” Before she knew what she was doing, Lydia had jumped to her feet and rushed forward to embrace her father. “Oh, thank you, Father!” she sang, her arms draped around the velvet shoulders of his jacket. The Duke chuckled, then suddenly fell silent. She felt him stiffen under her arms, and she straightened to see a grave, fearful expression on his face. “Now, Lydia, you need to know that there are serious expectations for an adult lady’s behavior. Childish, ah, displays of affection like this must be curtailed. Do you understand?” Chastened, she bowed her head. “Yes, Father.” “This is very important, Lydia. Social functions are home to many, many dangers.

You must be chaperoned. I will naturally attend the ball with you.” “Of course, Father.” She fought to keep the smile from returning to her face. “You will stay by my side at all times, and not sneak off to dance with every rowdy young buck who…well, with any rowdy young bucks.” “Yes, Father.” “And as you have not yet had your societal debut, you will not be allowed to engage in any wild or raucous cotillions, do you understand?” Lydia scoffed. “Oh, Father, cotillions have not been in fashion for years.” At least, that’s what Catherine told me. “Lady Catherine will have the floor of her ballroom chalked! It’s frightfully popular.

” The Duke studied his daughter carefully, then sniffed. “Somehow you really have grown into a beautiful young lady right before my eyes, do you know that? You’ve become the very picture of your Mother.” She moved forward to embrace him once more, then remembered herself and curtsied daintily instead. “Thank you, F—Your Grace.” They shared a tender smile. Adventure has come for me at last! Lydia thought with glee, nearly skipping as she returned to her seat. Well, perhaps not a true adventure with bandits and gypsies and such, but it’s something, at least! “Now, Anna?” “No, M’lady, not just yet!” Lydia tried to steady her breathing, her maid’s fingers tickling and pinching as she adjusted…whatever it was she was adorning her with. I’m sure Catherine doesn’t need someone to teach her how to wear h e r gown, she grumbled to herself. Anna had suggested Lydia refrain from looking at herself in the mirror until she was completely ready to go. Lydia had laughingly agreed, closing her eyes during the dressing process.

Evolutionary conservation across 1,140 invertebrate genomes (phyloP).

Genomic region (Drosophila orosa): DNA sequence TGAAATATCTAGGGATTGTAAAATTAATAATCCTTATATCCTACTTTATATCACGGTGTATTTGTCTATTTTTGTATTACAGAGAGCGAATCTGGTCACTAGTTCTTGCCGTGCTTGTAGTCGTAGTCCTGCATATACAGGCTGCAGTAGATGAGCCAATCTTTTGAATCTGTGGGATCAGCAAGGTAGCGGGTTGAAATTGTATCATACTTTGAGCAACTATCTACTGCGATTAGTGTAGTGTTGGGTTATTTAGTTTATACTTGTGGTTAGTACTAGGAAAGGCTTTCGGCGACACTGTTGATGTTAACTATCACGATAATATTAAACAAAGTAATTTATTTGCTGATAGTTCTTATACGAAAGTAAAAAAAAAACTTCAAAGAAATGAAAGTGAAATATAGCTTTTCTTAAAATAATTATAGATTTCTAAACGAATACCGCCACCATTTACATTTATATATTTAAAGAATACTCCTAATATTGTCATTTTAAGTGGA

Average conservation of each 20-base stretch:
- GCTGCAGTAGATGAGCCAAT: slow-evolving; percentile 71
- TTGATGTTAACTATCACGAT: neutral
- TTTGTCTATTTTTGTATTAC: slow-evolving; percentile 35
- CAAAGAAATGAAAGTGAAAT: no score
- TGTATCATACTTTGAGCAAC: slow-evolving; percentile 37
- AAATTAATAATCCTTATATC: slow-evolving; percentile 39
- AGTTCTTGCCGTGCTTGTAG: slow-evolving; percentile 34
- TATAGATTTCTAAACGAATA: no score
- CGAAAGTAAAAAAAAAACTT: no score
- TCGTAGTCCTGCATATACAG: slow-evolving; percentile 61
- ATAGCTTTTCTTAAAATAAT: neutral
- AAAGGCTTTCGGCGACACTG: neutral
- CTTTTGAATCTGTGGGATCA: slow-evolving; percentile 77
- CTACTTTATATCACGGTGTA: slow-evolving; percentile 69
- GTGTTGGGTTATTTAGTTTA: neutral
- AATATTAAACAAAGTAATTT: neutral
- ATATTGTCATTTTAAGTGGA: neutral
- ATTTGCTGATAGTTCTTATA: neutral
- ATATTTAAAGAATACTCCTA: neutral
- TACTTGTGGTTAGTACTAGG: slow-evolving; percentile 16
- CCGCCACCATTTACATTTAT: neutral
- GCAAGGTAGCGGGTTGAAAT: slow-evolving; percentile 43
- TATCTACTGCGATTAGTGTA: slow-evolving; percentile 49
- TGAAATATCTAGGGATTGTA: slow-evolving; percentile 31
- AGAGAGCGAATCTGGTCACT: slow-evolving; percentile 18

But this was taking ages! “Now?” “Almost, M’lady.” March had come at a crawl so slow it seemed almost vindictive, with days dragging by as slow as molasses. Although Lydia was hard-pressed to remember anything that had transpired since her father had agreed to let her attend Catherine’s birthday, come to think of it. Now the glorious day had come, and when Lydia arose in the morning she realized that her impatience had been replaced with a bizarre trepidation. It was as though her stomach was attempting to gnaw a hole through her abdomen and run off into the hills. What am I so afraid of? Lydia wondered, not for the first time. All it is a party at Catherine’s house! She’s been over here a hundred times to visit at Father’s or my invitation, after all. How different could Kirkwood Hall be? Surely it will just be a grand ball with hundreds of people I don’t know and dances I’ve only studied in books and handsome young men looking to dance and…oh my, what have I— “Now, M’lady!”